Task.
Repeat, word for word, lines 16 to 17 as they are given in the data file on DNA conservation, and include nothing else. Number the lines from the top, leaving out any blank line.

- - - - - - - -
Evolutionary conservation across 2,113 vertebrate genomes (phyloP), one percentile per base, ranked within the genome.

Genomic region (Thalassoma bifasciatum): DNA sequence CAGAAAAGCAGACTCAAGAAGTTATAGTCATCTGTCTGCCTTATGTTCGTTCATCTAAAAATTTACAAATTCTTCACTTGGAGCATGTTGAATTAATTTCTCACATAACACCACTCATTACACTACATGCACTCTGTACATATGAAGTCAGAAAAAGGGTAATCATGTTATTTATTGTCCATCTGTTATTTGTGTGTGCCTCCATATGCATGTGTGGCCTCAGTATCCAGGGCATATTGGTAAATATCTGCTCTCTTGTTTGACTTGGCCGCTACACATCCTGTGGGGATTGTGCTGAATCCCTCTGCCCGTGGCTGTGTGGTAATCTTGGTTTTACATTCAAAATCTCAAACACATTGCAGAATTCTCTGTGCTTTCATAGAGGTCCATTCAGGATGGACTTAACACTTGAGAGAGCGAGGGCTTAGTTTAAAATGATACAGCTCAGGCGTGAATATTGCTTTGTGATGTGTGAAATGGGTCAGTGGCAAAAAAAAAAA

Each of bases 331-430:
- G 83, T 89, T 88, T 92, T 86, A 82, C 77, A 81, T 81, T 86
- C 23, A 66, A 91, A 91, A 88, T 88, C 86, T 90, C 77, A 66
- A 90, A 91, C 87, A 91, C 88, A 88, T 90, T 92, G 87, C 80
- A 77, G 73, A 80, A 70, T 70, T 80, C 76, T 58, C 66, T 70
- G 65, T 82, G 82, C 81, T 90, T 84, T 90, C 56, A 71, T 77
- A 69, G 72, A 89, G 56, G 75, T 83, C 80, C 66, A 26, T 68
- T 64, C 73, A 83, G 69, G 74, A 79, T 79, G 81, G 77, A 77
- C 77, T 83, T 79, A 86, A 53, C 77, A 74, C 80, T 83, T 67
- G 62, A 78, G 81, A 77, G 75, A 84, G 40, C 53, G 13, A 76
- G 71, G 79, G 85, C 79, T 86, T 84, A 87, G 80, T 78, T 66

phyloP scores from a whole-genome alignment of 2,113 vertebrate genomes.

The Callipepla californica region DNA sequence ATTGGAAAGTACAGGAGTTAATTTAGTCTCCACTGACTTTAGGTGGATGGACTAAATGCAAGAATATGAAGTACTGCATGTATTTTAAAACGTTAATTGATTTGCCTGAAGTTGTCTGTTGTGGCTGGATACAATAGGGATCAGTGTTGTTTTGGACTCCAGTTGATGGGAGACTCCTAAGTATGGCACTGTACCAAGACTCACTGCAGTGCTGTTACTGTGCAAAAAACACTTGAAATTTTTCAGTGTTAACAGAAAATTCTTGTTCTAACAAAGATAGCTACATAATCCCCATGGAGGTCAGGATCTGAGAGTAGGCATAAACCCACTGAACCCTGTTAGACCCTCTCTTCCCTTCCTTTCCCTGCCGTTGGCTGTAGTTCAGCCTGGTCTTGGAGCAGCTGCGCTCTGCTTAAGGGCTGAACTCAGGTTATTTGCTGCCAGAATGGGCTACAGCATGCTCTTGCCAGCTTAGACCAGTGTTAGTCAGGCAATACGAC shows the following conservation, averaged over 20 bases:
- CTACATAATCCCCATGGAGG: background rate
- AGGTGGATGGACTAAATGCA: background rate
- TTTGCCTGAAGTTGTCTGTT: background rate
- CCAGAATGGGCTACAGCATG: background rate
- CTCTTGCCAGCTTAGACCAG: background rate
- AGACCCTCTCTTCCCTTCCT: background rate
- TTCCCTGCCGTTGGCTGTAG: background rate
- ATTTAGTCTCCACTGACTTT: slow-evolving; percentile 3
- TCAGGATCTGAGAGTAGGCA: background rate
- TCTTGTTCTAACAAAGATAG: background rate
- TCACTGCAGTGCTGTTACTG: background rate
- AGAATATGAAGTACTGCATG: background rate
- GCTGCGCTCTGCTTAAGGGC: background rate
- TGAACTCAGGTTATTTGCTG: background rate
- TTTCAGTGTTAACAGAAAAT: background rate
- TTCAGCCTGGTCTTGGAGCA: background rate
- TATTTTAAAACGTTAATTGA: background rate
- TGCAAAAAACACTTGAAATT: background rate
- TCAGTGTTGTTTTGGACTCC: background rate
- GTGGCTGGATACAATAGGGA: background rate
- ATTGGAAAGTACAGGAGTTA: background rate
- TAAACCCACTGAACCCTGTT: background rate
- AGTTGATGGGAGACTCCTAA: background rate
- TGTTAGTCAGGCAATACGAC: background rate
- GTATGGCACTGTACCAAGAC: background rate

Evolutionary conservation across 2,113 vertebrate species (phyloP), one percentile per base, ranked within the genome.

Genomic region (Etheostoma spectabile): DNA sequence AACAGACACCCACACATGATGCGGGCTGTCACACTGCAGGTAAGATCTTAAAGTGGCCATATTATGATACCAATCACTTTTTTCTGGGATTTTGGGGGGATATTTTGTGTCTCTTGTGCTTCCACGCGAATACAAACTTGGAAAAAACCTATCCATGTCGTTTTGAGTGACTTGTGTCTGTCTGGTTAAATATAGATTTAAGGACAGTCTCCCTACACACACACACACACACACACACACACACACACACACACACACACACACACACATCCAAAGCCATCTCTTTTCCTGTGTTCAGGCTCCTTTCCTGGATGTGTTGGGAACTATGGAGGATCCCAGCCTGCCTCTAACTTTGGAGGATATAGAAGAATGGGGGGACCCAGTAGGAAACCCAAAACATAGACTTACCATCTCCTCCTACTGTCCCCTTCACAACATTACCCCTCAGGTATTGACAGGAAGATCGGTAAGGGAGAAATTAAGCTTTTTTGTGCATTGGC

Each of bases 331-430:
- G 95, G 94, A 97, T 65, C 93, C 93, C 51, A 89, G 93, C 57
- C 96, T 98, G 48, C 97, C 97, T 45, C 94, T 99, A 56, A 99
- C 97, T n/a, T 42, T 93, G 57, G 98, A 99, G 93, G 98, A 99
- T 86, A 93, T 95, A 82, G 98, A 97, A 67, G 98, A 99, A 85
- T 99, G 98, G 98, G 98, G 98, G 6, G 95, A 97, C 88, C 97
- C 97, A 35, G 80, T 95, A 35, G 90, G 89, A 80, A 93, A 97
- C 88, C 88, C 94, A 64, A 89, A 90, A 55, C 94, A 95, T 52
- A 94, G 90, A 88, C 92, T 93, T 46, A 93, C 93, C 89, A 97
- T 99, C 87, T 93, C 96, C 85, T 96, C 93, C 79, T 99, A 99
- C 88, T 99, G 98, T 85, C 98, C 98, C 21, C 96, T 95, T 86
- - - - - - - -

- CTACATAATCCCCATGGAGG: background rate
- AGGTGGATGGACTAAATGCA: background rate